A temple (from the Latin word templum) is a structure reserved for religious or spiritual activities, such as prayer and sacrifice, or analogous rites. A templum constituted a sacred precinct as defined by a priest, or augur. It has the same root as the word "template," a plan in preparation of the building that was marked out on the ground by the augur. Templa also became associated with the dwelling places of a god or gods. Despite the specific set of meanings associated with the religion of the ancient Rome, the word has now become quite widely used to describe a house of worship for any number of religions and is even used for time periods prior to the Romans.
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Famous quotes containing the word temple:
“If one doubts whether Grecian valor and patriotism are not a fiction of the poets, he may go to Athens and see still upon the walls of the temple of Minerva the circular marks made by the shields taken from the enemy in the Persian war, which were suspended there. We have not far to seek for living and unquestionable evidence. The very dust takes shape and confirms some story which we had read.”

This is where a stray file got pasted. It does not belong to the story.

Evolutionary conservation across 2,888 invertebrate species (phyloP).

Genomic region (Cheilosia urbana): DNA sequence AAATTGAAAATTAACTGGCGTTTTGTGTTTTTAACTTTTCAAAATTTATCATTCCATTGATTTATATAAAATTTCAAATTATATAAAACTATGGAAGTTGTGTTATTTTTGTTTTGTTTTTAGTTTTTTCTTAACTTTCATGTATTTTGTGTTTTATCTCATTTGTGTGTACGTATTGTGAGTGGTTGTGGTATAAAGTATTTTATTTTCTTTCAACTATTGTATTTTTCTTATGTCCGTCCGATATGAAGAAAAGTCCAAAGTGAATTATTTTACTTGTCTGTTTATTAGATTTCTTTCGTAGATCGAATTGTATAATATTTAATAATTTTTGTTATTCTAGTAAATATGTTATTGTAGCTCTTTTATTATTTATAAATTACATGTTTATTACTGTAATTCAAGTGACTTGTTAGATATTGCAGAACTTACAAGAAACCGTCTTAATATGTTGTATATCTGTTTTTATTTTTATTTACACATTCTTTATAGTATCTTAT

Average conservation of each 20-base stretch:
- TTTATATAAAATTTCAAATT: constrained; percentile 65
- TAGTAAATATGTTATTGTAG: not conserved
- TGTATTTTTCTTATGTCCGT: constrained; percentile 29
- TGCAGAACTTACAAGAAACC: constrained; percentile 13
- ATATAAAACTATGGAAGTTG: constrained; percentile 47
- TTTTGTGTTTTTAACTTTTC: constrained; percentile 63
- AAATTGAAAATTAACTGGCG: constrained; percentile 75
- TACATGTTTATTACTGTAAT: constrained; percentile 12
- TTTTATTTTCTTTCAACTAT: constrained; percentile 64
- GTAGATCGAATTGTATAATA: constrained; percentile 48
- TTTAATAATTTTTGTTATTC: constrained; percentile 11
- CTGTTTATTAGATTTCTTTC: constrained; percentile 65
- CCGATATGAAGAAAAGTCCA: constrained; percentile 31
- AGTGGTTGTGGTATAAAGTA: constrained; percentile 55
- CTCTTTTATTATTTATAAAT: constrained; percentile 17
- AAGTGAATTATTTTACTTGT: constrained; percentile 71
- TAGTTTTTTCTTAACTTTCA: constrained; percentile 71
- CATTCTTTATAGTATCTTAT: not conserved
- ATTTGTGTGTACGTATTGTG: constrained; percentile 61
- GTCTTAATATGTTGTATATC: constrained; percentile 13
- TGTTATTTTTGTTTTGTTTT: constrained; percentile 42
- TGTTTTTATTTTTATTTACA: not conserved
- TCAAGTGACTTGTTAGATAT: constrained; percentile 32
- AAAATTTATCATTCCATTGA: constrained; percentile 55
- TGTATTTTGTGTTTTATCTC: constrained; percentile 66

—Henry David Thoreau (18171862)
“But what we gaind in Skill we lost in Strength.
Our Builders were with Want of Genius curst;
The second Temple was not like the first;
Till you, the best Vitruvius, come at length,
Our Beauties equal, but excel our Strength.”
—John Dryden (16311700)
“No culture on earth outside of mid-century suburban America has ever deployed one woman per child without simultaneously assigning her such major productive activities as weaving, farming, gathering, temple maintenance, and tent-building. The reason is that full-time, one-on-one child-raising is not good for women or children.”
—Barbara Ehrenreich (b. 1941)